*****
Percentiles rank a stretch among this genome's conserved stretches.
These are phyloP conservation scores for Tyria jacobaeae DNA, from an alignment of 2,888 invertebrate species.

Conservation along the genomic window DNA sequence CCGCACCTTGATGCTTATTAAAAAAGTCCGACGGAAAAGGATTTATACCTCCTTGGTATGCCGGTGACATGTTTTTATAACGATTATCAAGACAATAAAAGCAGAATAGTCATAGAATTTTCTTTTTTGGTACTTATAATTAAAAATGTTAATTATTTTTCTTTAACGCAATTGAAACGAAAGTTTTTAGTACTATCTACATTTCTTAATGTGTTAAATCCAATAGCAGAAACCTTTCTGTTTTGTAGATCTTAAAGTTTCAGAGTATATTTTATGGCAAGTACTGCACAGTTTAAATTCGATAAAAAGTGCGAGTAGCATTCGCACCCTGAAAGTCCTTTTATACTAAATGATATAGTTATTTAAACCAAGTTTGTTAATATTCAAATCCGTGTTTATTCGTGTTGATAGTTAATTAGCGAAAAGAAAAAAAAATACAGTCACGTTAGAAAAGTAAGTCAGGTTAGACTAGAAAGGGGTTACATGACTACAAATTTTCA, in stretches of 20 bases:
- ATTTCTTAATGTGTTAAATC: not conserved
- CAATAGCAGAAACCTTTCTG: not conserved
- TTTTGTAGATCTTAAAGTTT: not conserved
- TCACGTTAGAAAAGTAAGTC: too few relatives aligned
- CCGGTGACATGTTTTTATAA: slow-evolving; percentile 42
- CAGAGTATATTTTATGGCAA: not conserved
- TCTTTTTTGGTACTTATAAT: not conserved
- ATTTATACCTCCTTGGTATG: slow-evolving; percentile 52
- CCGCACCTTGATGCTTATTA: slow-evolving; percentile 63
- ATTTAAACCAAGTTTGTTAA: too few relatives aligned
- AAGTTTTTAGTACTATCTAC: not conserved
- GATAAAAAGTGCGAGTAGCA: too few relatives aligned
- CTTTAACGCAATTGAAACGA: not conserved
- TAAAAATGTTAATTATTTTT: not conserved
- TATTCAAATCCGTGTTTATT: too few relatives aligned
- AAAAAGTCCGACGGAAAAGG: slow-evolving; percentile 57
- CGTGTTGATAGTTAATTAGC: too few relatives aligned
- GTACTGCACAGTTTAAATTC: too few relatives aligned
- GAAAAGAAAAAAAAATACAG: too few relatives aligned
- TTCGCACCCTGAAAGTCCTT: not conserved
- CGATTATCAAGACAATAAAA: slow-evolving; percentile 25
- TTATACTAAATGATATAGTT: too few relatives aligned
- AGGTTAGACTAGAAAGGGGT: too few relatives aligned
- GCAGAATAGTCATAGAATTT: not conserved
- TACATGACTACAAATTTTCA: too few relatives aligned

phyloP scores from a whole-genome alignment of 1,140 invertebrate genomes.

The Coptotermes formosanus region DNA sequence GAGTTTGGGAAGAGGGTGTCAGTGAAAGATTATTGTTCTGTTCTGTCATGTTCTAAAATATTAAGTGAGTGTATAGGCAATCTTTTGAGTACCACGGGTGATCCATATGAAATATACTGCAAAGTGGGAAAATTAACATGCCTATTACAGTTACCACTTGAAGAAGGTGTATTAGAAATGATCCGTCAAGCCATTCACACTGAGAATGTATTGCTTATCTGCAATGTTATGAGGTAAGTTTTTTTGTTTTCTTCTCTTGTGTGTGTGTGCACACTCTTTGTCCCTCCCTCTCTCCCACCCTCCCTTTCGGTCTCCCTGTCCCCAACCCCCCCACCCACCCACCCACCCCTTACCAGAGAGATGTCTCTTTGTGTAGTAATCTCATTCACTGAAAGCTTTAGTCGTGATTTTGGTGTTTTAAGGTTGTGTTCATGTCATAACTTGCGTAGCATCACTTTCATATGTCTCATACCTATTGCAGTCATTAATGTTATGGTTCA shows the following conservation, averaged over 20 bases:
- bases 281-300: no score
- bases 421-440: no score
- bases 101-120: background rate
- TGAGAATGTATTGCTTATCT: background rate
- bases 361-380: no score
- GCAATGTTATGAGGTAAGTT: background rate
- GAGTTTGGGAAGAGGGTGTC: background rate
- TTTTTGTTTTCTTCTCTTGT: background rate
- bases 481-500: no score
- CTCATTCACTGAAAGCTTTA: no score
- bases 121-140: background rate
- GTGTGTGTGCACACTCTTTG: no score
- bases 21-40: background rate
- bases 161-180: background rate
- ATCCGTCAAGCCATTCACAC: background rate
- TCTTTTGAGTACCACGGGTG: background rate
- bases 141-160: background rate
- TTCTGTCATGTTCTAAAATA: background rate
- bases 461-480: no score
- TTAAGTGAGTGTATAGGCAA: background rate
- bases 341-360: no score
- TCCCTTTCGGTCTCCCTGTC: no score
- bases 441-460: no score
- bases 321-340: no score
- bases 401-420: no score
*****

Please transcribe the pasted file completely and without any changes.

Percentiles rank a stretch among this genome's conserved stretches.
These are phyloP conservation scores for Tyria jacobaeae DNA, from an alignment of 2,888 invertebrate species.

Conservation along the genomic window DNA sequence CCGCACCTTGATGCTTATTAAAAAAGTCCGACGGAAAAGGATTTATACCTCCTTGGTATGCCGGTGACATGTTTTTATAACGATTATCAAGACAATAAAAGCAGAATAGTCATAGAATTTTCTTTTTTGGTACTTATAATTAAAAATGTTAATTATTTTTCTTTAACGCAATTGAAACGAAAGTTTTTAGTACTATCTACATTTCTTAATGTGTTAAATCCAATAGCAGAAACCTTTCTGTTTTGTAGATCTTAAAGTTTCAGAGTATATTTTATGGCAAGTACTGCACAGTTTAAATTCGATAAAAAGTGCGAGTAGCATTCGCACCCTGAAAGTCCTTTTATACTAAATGATATAGTTATTTAAACCAAGTTTGTTAATATTCAAATCCGTGTTTATTCGTGTTGATAGTTAATTAGCGAAAAGAAAAAAAAATACAGTCACGTTAGAAAAGTAAGTCAGGTTAGACTAGAAAGGGGTTACATGACTACAAATTTTCA, in stretches of 20 bases:
- ATTTCTTAATGTGTTAAATC: not conserved
- CAATAGCAGAAACCTTTCTG: not conserved
- TTTTGTAGATCTTAAAGTTT: not conserved
- TCACGTTAGAAAAGTAAGTC: too few relatives aligned
- CCGGTGACATGTTTTTATAA: slow-evolving; percentile 42
- CAGAGTATATTTTATGGCAA: not conserved
- TCTTTTTTGGTACTTATAAT: not conserved
- ATTTATACCTCCTTGGTATG: slow-evolving; percentile 52
- CCGCACCTTGATGCTTATTA: slow-evolving; percentile 63
- ATTTAAACCAAGTTTGTTAA: too few relatives aligned
- AAGTTTTTAGTACTATCTAC: not conserved
- GATAAAAAGTGCGAGTAGCA: too few relatives aligned
- CTTTAACGCAATTGAAACGA: not conserved
- TAAAAATGTTAATTATTTTT: not conserved
- TATTCAAATCCGTGTTTATT: too few relatives aligned
- AAAAAGTCCGACGGAAAAGG: slow-evolving; percentile 57
- CGTGTTGATAGTTAATTAGC: too few relatives aligned
- GTACTGCACAGTTTAAATTC: too few relatives aligned
- GAAAAGAAAAAAAAATACAG: too few relatives aligned
- TTCGCACCCTGAAAGTCCTT: not conserved
- CGATTATCAAGACAATAAAA: slow-evolving; percentile 25
- TTATACTAAATGATATAGTT: too few relatives aligned
- AGGTTAGACTAGAAAGGGGT: too few relatives aligned
- GCAGAATAGTCATAGAATTT: not conserved
- TACATGACTACAAATTTTCA: too few relatives aligned

phyloP scores from a whole-genome alignment of 1,140 invertebrate genomes.

The Coptotermes formosanus region DNA sequence GAGTTTGGGAAGAGGGTGTCAGTGAAAGATTATTGTTCTGTTCTGTCATGTTCTAAAATATTAAGTGAGTGTATAGGCAATCTTTTGAGTACCACGGGTGATCCATATGAAATATACTGCAAAGTGGGAAAATTAACATGCCTATTACAGTTACCACTTGAAGAAGGTGTATTAGAAATGATCCGTCAAGCCATTCACACTGAGAATGTATTGCTTATCTGCAATGTTATGAGGTAAGTTTTTTTGTTTTCTTCTCTTGTGTGTGTGTGCACACTCTTTGTCCCTCCCTCTCTCCCACCCTCCCTTTCGGTCTCCCTGTCCCCAACCCCCCCACCCACCCACCCACCCCTTACCAGAGAGATGTCTCTTTGTGTAGTAATCTCATTCACTGAAAGCTTTAGTCGTGATTTTGGTGTTTTAAGGTTGTGTTCATGTCATAACTTGCGTAGCATCACTTTCATATGTCTCATACCTATTGCAGTCATTAATGTTATGGTTCA shows the following conservation, averaged over 20 bases:
- bases 281-300: no score
- bases 421-440: no score
- bases 101-120: background rate
- TGAGAATGTATTGCTTATCT: background rate
- bases 361-380: no score
- GCAATGTTATGAGGTAAGTT: background rate
- GAGTTTGGGAAGAGGGTGTC: background rate
- TTTTTGTTTTCTTCTCTTGT: background rate
- bases 481-500: no score
- CTCATTCACTGAAAGCTTTA: no score
- bases 121-140: background rate
- GTGTGTGTGCACACTCTTTG: no score
- bases 21-40: background rate
- bases 161-180: background rate
- ATCCGTCAAGCCATTCACAC: background rate
- TCTTTTGAGTACCACGGGTG: background rate
- bases 141-160: background rate
- TTCTGTCATGTTCTAAAATA: background rate
- bases 461-480: no score
- TTAAGTGAGTGTATAGGCAA: background rate
- bases 341-360: no score
- TCCCTTTCGGTCTCCCTGTC: no score
- bases 441-460: no score
- bases 321-340: no score
- bases 401-420: no score